illustration above: by The Spectator
We can’t even. Tensions with North Korea continue to escalate, in large part thanks to the belligerent rhetoric of our moronic Narcissist-In-Chief – who, despite claims to the contrary, has not done anything to “renovate and modernize” our nuclear arsenal. Though he has in fact fired the people who maintain them; put in charge of them Rick “I Am An Idiot” Perry, who knows virtually nothing about them; used his Big Boy pen some weeks back to order a review of them, which hasn’t yet happened because he’s fired everyone who could have done it; mouthed off about them being “locked and loaded” ’cause it sounds just like a super-cool action movie starring The Rock; prompted world-wide spiritual and economic anxiety; and all the while remained mindbogglingly, incoherently ignorant of precisely what it is those nukey things (that his uncle at MIT once told him about when he was a rich clueless lad rather than a rich clueless baby-man) actually do.
In response to this insanity, the bloodless souls at the Wall Street Journal decided to focus on What Really Matters and analyze – under the grotesque-cutesy headline, “How Do You Price A Problem Like Korea?” – how the stock market would fare in the case of a nuclear-fueled, “potentially uncontained military conflict.” Thus do we have financial strategists figuring the European Central Bank would implement “highly dovish forward guidance…and the yield curve would likely flatten (along with the world) due to weaker risk appetite,” that markets would fall 20% or so “before it became clear that the U.S. would prevail,” that “traditional market havens (would) become more complicated,” so aggressively buying German bunds, “perennial refuge of panicked investors,” might be better than the Japanese yen, problematically next door to Korea. Still, not to worry: “So far, markets have shown a muted impact. Investors are now pricing in just a 2% chance of a Federal Reserve interest rate cut in December, and while global stock benchmarks are on track for their worst week of the year, many bourses are still trading near multiyear highs, including South Korea’s Kospi index,” reflecting “the extreme difficulty the market faces in pricing in the ramifications of a nuclear confrontation.”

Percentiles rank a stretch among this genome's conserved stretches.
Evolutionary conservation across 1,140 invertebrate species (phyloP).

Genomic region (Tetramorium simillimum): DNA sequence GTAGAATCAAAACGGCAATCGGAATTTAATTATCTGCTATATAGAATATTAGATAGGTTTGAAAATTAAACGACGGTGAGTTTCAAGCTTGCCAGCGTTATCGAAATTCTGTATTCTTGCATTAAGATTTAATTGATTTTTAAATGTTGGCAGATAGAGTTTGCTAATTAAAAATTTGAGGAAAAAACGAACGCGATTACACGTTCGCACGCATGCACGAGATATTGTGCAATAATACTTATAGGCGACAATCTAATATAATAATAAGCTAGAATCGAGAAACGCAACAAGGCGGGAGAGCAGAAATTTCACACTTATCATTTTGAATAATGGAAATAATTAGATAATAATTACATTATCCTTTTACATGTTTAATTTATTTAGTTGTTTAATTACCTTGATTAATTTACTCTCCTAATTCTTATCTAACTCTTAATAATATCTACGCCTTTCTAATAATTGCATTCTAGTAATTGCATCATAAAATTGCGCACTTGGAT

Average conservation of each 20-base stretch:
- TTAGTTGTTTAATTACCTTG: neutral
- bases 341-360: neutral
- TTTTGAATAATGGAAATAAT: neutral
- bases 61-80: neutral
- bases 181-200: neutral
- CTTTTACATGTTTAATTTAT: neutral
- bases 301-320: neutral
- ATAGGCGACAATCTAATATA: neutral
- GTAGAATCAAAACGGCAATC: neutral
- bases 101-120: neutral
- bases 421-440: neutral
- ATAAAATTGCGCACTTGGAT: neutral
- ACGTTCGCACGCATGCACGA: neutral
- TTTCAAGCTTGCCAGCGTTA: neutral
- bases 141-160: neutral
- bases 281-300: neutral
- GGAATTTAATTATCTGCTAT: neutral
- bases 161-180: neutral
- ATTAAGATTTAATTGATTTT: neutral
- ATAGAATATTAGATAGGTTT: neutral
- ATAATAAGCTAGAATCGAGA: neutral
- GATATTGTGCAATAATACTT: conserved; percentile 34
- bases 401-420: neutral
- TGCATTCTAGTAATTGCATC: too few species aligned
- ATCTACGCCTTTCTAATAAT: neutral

Yes, well. As normal people pointed out, in the actual case of nuclear devastation, “Stock market will drop to zero on account of everybody being dead. There, analyzed.” Others chimed in with realistic takes on a possible Trumpocalypse: The market will be bullish on canned goods, shotgun shells, iodine tablets, bottlecaps and cockroaches; analysts “may have to step away from their Bloomberg terminals ‘for a time’; people may be more worried about finding uncontaminated food and water and burying their burned loved ones than how their index funds and 401k are doing because, in the end, “The dead don’t care about markets.” They also raised vital questions for when “we have plunged into nuclear winter, cannibals roam the streets and I’m selling jewelry made out of human teeth on Etsy.” To wit: Will there still be free delivery from Amazon Prime? How do I reach my broker when Goldman Sachs is under a pile of smoking radioactive rubble? How are fried cockroaches? Would the bond market rebound after the annihilation of humanity? What about oil futures? What about her emails? And what the fuck is wrong with you people anyway?
On a more sober note: In case you need a reminder of what’s at stake here – we know, you probably don’t, but maybe you’re still speaking to some Trumpian acquaintance – here are newly declassified videos from Lawrence Livermore National Laboratory of multiple atmospheric nuclear tests conducted by the U.S. between 1945 and 1962. Also, a stunning short new film by Hashem Al-Ghaili called “The Final Moment” imagines the unimaginable. Trigger Warning: It’s disturbing. But so would be …you know.
Please click on: Nuclear Horror Show and Trump
How useful was this post?
Click on a star to rate it!
We are sorry that this post was not useful for you!
Let us improve this post!
Thanks for your feedback!